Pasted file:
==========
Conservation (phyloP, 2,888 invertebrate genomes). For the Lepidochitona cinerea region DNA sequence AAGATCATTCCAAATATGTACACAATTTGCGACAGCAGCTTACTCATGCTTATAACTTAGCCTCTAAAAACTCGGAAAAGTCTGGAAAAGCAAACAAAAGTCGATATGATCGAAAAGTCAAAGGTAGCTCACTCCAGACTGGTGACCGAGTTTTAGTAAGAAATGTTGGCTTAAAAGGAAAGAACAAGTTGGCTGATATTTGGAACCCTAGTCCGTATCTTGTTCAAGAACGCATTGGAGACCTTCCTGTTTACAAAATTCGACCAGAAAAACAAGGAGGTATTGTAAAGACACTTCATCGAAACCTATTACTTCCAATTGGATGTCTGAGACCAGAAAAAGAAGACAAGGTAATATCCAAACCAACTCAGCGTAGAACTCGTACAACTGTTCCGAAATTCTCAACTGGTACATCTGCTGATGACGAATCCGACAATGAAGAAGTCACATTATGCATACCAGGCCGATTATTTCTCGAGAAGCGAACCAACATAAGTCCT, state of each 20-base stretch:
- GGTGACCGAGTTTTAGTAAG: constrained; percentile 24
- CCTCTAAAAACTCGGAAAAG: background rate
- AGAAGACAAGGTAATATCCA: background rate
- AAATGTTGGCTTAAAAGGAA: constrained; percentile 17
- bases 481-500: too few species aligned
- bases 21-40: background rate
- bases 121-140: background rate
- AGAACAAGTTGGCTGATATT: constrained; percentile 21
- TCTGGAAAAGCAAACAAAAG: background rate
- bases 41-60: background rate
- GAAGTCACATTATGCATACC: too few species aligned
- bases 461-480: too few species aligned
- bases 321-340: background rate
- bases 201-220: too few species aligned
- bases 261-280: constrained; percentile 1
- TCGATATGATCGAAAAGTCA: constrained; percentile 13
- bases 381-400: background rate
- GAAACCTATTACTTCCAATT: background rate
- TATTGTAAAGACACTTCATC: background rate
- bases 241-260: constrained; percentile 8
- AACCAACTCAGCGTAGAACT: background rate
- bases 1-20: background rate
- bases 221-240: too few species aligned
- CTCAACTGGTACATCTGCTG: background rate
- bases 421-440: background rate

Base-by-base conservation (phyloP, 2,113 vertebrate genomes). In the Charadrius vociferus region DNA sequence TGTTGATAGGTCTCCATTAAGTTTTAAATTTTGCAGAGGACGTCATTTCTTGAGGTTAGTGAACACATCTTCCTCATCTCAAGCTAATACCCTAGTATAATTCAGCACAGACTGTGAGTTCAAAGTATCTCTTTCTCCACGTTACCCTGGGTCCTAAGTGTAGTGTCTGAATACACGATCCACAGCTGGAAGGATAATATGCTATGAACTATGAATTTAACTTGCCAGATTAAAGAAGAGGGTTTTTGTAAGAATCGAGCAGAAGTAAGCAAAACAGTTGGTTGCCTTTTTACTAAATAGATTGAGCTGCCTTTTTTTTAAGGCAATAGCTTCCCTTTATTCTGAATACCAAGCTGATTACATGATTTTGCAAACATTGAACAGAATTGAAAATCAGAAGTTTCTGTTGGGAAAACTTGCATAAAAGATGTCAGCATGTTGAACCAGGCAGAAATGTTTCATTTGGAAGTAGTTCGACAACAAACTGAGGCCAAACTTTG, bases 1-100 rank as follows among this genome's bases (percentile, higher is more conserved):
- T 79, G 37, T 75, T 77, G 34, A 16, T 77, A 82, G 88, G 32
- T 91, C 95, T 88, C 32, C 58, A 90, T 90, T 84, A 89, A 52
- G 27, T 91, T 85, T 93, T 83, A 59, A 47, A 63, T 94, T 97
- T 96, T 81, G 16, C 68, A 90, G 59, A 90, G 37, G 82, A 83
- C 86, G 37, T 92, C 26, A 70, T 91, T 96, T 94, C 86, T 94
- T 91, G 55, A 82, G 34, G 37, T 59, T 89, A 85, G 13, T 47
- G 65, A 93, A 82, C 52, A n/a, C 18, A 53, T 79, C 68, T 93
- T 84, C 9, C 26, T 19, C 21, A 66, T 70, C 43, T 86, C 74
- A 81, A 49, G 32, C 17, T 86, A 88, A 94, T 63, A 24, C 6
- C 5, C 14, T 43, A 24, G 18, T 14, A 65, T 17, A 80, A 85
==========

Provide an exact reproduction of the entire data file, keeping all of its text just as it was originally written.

Conservation (phyloP, 2,888 invertebrate genomes). For the Lepidochitona cinerea region DNA sequence AAGATCATTCCAAATATGTACACAATTTGCGACAGCAGCTTACTCATGCTTATAACTTAGCCTCTAAAAACTCGGAAAAGTCTGGAAAAGCAAACAAAAGTCGATATGATCGAAAAGTCAAAGGTAGCTCACTCCAGACTGGTGACCGAGTTTTAGTAAGAAATGTTGGCTTAAAAGGAAAGAACAAGTTGGCTGATATTTGGAACCCTAGTCCGTATCTTGTTCAAGAACGCATTGGAGACCTTCCTGTTTACAAAATTCGACCAGAAAAACAAGGAGGTATTGTAAAGACACTTCATCGAAACCTATTACTTCCAATTGGATGTCTGAGACCAGAAAAAGAAGACAAGGTAATATCCAAACCAACTCAGCGTAGAACTCGTACAACTGTTCCGAAATTCTCAACTGGTACATCTGCTGATGACGAATCCGACAATGAAGAAGTCACATTATGCATACCAGGCCGATTATTTCTCGAGAAGCGAACCAACATAAGTCCT, state of each 20-base stretch:
- GGTGACCGAGTTTTAGTAAG: constrained; percentile 24
- CCTCTAAAAACTCGGAAAAG: background rate
- AGAAGACAAGGTAATATCCA: background rate
- AAATGTTGGCTTAAAAGGAA: constrained; percentile 17
- bases 481-500: too few species aligned
- bases 21-40: background rate
- bases 121-140: background rate
- AGAACAAGTTGGCTGATATT: constrained; percentile 21
- TCTGGAAAAGCAAACAAAAG: background rate
- bases 41-60: background rate
- GAAGTCACATTATGCATACC: too few species aligned
- bases 461-480: too few species aligned
- bases 321-340: background rate
- bases 201-220: too few species aligned
- bases 261-280: constrained; percentile 1
- TCGATATGATCGAAAAGTCA: constrained; percentile 13
- bases 381-400: background rate
- GAAACCTATTACTTCCAATT: background rate
- TATTGTAAAGACACTTCATC: background rate
- bases 241-260: constrained; percentile 8
- AACCAACTCAGCGTAGAACT: background rate
- bases 1-20: background rate
- bases 221-240: too few species aligned
- CTCAACTGGTACATCTGCTG: background rate
- bases 421-440: background rate

Base-by-base conservation (phyloP, 2,113 vertebrate genomes). In the Charadrius vociferus region DNA sequence TGTTGATAGGTCTCCATTAAGTTTTAAATTTTGCAGAGGACGTCATTTCTTGAGGTTAGTGAACACATCTTCCTCATCTCAAGCTAATACCCTAGTATAATTCAGCACAGACTGTGAGTTCAAAGTATCTCTTTCTCCACGTTACCCTGGGTCCTAAGTGTAGTGTCTGAATACACGATCCACAGCTGGAAGGATAATATGCTATGAACTATGAATTTAACTTGCCAGATTAAAGAAGAGGGTTTTTGTAAGAATCGAGCAGAAGTAAGCAAAACAGTTGGTTGCCTTTTTACTAAATAGATTGAGCTGCCTTTTTTTTAAGGCAATAGCTTCCCTTTATTCTGAATACCAAGCTGATTACATGATTTTGCAAACATTGAACAGAATTGAAAATCAGAAGTTTCTGTTGGGAAAACTTGCATAAAAGATGTCAGCATGTTGAACCAGGCAGAAATGTTTCATTTGGAAGTAGTTCGACAACAAACTGAGGCCAAACTTTG, bases 1-100 rank as follows among this genome's bases (percentile, higher is more conserved):
- T 79, G 37, T 75, T 77, G 34, A 16, T 77, A 82, G 88, G 32
- T 91, C 95, T 88, C 32, C 58, A 90, T 90, T 84, A 89, A 52
- G 27, T 91, T 85, T 93, T 83, A 59, A 47, A 63, T 94, T 97
- T 96, T 81, G 16, C 68, A 90, G 59, A 90, G 37, G 82, A 83
- C 86, G 37, T 92, C 26, A 70, T 91, T 96, T 94, C 86, T 94
- T 91, G 55, A 82, G 34, G 37, T 59, T 89, A 85, G 13, T 47
- G 65, A 93, A 82, C 52, A n/a, C 18, A 53, T 79, C 68, T 93
- T 84, C 9, C 26, T 19, C 21, A 66, T 70, C 43, T 86, C 74
- A 81, A 49, G 32, C 17, T 86, A 88, A 94, T 63, A 24, C 6
- C 5, C 14, T 43, A 24, G 18, T 14, A 65, T 17, A 80, A 85